Examination of the respondent
If the basis for the appointment is claimed to be mental illness, mental deficiency, physical illness or disability, advanced age, chronic use of drugs, or chronic intoxication, the court may direct that the respondent be examined by a physician. The petitioner, respondent or any interested person may request that the respondent be examined.
The court may also assign a court visitor. A visitor is a special appointee of the court with no personal interest in the proceedings. The petitioner, respondent or any interested person may request that a visitor be assigned. The court may assign a visitor on its own initiative.
For more information about court visitors and volunteering to serve as a court visitor, see our page on Court Visitor Program.
If someone objects, the court might require the parties to mediate their dispute before proceeding to trial. For more information, see our page on Alternative Dispute Resolution In Probate.
The court will set a date for a hearing when the petition is filed. This hearing is not a trial with testimony by witnesses, although the judge may ask questions. The judge will consider:
- whether the petitioner has the necessary claims and proof;
- whether proper notice of the petition and hearing has been given;
- whether there is a need to appoint a court visitor;
- whether there is a need to appoint a lawyer to represent the respondent;
- whether the necessary documents have been filed;
- whether the proposed conservator is willing to serve;
- whether the proposed conservator is required to take the conservatorship test and file the declaration of completion of testing; and
- whether there are any objections.
Unless someone objects to the petition, the judge will appoint the conservator at the hearing. If there is an objection, the case will be referred to mediation or set for trial at which the petitioner will have to prove the claims made in the petition.
For more information about how to present yourself at the hearing, see our page on Going to Court.
Rule 6-501 requires that, before a person can be appointed as conservator, the person must take a test about their authority and responsibilities and file a Certificate of Completion with the court. The law does not require a test for a professional guardian or a parent appointed as guardian of their adult child.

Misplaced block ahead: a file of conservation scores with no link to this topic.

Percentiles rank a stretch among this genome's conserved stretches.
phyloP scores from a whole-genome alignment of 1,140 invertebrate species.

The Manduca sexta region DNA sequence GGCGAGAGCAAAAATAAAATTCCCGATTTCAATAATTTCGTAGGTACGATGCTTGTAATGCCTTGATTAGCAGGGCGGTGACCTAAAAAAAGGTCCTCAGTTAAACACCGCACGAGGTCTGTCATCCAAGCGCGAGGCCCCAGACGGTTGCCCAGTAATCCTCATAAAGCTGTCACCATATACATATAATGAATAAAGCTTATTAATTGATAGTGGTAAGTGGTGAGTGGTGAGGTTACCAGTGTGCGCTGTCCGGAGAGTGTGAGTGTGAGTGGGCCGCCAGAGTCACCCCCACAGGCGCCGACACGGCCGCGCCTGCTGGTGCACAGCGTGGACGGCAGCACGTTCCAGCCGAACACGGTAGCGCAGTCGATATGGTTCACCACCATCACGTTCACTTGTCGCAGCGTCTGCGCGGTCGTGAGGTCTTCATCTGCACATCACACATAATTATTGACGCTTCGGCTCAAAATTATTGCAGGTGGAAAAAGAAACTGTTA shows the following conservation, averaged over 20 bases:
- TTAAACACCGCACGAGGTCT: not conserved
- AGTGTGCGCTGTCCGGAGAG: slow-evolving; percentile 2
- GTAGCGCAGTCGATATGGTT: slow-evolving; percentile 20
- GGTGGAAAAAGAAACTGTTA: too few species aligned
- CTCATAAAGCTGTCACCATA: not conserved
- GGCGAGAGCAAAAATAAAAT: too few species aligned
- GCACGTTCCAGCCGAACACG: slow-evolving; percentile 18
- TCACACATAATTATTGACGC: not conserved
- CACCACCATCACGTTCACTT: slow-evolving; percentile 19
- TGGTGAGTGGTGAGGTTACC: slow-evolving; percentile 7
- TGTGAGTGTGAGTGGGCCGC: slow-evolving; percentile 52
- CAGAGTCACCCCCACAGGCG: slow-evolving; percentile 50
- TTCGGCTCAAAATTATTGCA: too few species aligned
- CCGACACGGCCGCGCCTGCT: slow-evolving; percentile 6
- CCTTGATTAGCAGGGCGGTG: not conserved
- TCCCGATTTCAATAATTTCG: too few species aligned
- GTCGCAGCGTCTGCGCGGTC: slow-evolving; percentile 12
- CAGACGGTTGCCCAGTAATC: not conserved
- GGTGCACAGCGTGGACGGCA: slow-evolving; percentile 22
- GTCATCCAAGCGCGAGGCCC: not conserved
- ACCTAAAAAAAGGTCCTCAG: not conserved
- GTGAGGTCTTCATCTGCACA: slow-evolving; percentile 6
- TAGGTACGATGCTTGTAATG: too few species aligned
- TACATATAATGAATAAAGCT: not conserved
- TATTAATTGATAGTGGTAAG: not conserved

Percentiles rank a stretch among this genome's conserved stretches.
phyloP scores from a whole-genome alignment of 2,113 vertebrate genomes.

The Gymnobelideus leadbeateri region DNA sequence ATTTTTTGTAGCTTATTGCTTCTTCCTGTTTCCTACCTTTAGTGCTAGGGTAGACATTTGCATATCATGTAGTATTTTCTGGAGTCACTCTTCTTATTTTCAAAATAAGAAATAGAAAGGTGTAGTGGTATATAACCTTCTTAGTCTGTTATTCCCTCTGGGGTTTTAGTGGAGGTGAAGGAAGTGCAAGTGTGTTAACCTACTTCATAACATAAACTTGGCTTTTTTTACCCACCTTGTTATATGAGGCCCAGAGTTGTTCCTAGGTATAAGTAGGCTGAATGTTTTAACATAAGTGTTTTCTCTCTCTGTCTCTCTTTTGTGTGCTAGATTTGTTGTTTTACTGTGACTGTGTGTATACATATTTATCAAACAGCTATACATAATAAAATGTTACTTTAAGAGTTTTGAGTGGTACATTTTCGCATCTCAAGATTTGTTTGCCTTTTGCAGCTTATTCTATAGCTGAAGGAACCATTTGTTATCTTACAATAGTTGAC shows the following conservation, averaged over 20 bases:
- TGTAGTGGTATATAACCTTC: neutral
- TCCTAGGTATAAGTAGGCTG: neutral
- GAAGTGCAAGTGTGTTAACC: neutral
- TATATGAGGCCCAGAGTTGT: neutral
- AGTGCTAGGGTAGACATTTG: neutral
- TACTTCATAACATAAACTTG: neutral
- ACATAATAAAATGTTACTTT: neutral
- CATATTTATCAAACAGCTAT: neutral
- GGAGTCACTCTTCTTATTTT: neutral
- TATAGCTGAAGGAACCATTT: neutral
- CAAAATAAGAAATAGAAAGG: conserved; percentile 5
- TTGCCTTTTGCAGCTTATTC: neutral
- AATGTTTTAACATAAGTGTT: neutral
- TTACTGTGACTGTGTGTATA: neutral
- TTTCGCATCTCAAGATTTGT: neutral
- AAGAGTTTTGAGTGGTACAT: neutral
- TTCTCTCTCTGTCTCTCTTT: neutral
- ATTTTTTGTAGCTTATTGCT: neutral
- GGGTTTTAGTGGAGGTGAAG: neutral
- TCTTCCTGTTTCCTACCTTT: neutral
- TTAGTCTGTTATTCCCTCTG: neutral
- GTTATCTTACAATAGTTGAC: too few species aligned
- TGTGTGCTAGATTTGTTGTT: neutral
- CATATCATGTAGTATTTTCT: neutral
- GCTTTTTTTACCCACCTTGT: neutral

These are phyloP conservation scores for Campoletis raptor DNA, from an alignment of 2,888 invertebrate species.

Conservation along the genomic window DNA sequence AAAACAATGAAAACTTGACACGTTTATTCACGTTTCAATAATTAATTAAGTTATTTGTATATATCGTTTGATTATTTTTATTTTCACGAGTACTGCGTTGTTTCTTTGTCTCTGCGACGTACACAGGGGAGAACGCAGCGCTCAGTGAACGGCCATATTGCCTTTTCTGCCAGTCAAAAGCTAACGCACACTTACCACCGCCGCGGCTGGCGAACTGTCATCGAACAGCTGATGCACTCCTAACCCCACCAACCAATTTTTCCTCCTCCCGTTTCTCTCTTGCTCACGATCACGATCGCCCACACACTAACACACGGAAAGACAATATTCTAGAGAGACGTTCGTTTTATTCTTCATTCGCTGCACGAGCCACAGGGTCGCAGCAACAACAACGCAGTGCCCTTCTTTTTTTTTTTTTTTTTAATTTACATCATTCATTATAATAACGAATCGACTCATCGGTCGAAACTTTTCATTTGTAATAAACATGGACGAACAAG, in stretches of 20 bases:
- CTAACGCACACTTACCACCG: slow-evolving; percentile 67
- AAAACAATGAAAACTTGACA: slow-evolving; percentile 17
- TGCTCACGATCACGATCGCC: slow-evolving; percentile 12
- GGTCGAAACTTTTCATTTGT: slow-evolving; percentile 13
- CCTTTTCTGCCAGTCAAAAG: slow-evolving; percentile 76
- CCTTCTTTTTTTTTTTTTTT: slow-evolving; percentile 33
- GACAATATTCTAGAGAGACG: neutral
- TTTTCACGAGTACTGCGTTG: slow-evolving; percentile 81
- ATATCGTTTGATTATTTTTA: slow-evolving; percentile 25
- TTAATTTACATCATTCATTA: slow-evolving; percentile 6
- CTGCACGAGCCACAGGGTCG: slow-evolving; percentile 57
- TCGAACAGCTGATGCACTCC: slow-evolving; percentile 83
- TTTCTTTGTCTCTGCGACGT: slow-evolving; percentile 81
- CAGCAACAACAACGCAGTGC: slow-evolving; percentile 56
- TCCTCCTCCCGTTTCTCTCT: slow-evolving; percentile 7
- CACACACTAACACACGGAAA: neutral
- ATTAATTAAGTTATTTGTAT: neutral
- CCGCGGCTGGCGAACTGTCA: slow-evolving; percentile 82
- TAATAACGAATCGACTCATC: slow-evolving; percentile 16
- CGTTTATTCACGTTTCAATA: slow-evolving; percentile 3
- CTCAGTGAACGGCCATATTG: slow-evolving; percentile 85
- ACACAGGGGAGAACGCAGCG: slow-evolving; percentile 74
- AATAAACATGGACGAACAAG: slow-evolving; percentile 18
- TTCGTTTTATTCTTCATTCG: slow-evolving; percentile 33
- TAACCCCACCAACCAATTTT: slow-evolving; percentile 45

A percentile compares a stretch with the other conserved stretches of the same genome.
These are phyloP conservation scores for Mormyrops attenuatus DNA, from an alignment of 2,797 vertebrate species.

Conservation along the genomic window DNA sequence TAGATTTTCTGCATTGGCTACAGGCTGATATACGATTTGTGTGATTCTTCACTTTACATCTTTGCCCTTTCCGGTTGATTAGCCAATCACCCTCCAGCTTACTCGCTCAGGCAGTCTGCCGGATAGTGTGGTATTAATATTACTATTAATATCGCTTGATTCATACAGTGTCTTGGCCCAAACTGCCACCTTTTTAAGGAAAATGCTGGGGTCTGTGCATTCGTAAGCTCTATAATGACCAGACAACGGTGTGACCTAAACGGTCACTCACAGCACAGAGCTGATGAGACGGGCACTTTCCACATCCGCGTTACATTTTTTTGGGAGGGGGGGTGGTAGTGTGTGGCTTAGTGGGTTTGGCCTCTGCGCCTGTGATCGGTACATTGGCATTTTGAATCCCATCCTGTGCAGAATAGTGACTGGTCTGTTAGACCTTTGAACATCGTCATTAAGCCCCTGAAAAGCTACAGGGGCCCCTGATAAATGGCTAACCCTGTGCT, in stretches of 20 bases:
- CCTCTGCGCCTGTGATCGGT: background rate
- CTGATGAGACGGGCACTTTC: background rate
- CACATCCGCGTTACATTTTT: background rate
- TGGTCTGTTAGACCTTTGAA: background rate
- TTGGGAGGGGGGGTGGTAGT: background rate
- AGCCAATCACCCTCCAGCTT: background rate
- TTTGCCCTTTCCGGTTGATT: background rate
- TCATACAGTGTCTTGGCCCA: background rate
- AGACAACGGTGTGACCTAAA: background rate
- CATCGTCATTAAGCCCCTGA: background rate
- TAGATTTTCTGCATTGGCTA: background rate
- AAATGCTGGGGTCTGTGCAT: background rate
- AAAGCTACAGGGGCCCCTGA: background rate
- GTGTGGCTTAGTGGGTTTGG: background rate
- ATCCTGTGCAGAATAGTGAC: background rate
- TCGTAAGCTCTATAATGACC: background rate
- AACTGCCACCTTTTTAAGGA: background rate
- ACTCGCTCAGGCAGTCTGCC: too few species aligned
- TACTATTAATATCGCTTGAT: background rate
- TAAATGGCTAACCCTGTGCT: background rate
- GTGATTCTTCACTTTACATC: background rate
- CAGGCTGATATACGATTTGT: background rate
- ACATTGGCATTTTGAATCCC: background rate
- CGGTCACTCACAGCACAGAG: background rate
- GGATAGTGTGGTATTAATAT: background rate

The test is not meant to screen anyone out of their role as conservator; it is meant to reinforce some of the responsibilities of the office. It is permitted to complete the test before appointment and file the form with the petition.
For more information and forms, see our page on Guardianship and Conservatorship Pre-appointment Tests.
Order and letter of conservatorship
If the court is satisfied that there is a basis for making the appointment, the court will enter an order appointing a conservator and issue a letter of conservatorship that will conform to the order.
The letter shows the conservator's authority to make decisions about the protected person's property. The conservator will need to provide a copy of the letter to third parties, for example, the protected person's bank. The conservator should have the court certify at least one copy of the letter. Additional certified copies are available upon request and payment of the required fee.
Serving as a Conservator
See information for conservators on the Guardianship and Conservatorship Home Page.
Court-appointed conservators must file an initial inventory within 90 days after being appointed. Each year the conservator must file financial accountings unless the court changes the reporting period and/or the frequency of the reports. If you are the parent of the protected person or appointed as a co-guardian with a parent of the protected person, you do not have to file the reports. See our page on Reports Required from the Guardian and Conservator.
Some forms may not apply in all cases.
Forms to appoint a conservator
- Checklist - PDF | Word
- Schedule A - people who must be served with the petition and notice of hearing - PDF | Word
- Proof of Service
- Witness Affidavit - PDF | Word
- Forms for Guardianship and Conservatorship Pre-appointment Test
Forms to request notice
Forms to appoint an attorney to represent the respondent
Forms to assign a court visitor
Forms to appoint an examiner
Forms to object to the petition
Going to trial